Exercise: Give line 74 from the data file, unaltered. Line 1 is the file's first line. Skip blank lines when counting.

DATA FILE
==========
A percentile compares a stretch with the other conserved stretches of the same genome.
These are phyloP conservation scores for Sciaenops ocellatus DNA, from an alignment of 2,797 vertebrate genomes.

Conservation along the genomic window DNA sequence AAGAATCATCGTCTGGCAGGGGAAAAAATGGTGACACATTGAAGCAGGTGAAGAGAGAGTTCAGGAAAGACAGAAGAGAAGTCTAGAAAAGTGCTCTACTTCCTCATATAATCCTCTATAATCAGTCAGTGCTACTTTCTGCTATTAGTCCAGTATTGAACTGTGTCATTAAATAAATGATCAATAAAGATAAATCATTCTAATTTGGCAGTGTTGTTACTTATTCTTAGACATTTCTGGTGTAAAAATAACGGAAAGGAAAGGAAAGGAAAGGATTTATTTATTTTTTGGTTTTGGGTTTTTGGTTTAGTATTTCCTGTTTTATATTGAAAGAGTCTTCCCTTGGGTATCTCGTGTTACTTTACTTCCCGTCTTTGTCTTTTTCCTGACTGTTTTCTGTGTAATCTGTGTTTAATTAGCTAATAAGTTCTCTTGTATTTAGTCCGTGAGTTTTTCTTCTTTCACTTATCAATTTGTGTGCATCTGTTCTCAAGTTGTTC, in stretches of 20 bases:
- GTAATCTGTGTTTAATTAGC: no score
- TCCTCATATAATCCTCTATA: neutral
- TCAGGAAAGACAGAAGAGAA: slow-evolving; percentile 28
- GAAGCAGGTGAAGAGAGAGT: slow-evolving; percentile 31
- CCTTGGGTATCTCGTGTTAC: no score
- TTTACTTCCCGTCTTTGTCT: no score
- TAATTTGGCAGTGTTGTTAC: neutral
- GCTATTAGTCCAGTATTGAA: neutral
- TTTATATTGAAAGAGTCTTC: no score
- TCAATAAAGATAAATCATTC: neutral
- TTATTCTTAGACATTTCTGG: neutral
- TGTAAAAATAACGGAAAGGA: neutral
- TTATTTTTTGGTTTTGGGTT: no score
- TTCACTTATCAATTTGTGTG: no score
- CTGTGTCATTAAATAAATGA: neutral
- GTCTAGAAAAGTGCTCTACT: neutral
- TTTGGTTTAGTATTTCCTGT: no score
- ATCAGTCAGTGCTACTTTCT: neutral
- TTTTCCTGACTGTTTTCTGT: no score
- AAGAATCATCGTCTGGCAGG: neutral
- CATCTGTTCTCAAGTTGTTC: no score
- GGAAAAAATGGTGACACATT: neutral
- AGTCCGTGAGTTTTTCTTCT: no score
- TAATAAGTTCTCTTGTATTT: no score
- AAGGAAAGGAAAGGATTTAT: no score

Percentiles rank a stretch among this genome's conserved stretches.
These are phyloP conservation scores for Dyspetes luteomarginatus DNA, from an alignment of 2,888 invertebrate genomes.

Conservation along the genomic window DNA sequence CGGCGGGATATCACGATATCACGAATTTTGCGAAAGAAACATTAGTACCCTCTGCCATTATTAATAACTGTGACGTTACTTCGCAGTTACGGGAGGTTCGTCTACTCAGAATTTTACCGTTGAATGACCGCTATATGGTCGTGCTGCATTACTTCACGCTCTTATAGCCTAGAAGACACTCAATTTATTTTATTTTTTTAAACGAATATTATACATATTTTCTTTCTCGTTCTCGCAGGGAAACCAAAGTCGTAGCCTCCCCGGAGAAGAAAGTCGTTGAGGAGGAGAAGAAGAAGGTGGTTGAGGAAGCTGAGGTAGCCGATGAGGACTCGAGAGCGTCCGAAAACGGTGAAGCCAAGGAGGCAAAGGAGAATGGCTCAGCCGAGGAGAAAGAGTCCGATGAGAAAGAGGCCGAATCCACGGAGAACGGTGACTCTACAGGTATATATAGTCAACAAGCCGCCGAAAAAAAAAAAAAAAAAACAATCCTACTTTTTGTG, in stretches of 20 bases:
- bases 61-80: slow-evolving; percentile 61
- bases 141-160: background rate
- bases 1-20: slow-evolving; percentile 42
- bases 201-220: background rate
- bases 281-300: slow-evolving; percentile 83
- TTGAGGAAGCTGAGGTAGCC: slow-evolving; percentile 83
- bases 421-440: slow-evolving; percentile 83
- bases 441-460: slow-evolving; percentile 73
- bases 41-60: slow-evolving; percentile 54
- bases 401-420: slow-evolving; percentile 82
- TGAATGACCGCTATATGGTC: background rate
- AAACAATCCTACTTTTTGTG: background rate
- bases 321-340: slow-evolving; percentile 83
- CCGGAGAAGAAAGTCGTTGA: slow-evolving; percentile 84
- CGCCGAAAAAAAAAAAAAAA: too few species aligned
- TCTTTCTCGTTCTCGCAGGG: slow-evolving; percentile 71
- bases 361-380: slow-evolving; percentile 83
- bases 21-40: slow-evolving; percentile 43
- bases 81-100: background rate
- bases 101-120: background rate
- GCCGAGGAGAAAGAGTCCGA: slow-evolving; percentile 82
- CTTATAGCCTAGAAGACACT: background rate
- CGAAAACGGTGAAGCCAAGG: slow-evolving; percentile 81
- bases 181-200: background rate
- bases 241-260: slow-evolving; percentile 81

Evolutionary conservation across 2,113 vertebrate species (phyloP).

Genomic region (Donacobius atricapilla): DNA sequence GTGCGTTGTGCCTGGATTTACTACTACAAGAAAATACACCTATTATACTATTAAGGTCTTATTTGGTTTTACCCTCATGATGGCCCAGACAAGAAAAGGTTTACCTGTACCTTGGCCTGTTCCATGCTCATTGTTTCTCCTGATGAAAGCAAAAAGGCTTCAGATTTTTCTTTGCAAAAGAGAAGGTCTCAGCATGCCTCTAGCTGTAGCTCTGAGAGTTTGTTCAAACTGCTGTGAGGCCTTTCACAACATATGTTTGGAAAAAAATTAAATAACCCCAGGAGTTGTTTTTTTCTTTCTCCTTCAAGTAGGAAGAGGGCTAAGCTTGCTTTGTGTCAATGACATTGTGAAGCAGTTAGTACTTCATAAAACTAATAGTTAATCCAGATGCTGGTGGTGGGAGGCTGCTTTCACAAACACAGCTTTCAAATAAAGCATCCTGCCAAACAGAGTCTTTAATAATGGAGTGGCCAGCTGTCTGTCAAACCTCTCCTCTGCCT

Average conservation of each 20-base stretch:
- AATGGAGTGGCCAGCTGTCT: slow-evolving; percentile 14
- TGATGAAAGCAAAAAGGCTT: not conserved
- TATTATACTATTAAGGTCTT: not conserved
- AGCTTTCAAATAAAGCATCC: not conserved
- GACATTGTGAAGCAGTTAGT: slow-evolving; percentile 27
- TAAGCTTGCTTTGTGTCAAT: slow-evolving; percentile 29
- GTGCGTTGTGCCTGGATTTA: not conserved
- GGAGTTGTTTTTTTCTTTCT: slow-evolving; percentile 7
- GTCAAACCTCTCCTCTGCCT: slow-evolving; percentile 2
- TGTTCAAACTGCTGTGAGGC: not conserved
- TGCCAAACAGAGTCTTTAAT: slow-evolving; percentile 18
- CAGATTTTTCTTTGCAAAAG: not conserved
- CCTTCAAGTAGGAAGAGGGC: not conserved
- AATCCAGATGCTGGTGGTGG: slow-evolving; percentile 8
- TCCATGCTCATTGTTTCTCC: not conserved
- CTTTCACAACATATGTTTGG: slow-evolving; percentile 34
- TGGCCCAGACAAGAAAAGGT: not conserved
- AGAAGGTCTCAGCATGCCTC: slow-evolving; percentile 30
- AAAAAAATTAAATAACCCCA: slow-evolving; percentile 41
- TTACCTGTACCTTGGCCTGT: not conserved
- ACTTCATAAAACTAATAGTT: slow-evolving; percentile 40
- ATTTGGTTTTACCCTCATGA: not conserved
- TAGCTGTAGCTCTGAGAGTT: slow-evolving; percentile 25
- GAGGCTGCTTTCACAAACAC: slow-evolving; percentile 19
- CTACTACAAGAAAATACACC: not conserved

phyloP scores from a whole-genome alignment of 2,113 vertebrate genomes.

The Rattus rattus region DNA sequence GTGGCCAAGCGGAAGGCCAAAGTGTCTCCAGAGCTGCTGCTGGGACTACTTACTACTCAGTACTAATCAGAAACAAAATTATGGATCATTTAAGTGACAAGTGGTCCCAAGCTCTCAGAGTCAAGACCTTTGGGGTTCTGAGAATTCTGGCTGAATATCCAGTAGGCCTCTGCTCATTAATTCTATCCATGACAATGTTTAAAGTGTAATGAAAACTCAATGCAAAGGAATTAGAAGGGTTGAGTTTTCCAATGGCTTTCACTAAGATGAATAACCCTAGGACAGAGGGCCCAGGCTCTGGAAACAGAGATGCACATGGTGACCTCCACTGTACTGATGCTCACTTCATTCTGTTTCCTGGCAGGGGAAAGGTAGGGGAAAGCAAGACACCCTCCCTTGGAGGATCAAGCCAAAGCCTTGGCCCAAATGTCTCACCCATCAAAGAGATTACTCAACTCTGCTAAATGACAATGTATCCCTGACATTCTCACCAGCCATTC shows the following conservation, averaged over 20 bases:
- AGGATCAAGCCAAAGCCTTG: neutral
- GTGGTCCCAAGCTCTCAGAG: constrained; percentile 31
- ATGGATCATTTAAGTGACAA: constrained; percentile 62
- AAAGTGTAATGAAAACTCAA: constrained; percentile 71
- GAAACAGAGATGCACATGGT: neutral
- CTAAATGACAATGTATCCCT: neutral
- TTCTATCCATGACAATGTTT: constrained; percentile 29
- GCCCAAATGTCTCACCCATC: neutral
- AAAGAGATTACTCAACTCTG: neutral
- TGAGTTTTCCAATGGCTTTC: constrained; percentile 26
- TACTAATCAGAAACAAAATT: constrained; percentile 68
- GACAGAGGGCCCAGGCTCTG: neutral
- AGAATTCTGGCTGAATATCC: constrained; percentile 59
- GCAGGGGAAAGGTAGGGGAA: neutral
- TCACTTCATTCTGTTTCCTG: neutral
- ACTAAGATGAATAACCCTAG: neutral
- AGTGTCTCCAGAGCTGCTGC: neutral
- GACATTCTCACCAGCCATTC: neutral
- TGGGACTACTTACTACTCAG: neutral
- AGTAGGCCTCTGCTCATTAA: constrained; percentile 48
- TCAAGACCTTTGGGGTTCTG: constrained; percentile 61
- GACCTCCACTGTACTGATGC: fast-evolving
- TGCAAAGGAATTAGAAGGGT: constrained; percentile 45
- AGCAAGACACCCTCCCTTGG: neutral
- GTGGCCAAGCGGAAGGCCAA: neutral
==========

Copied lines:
- TCCATGCTCATTGTTTCTCC: not conserved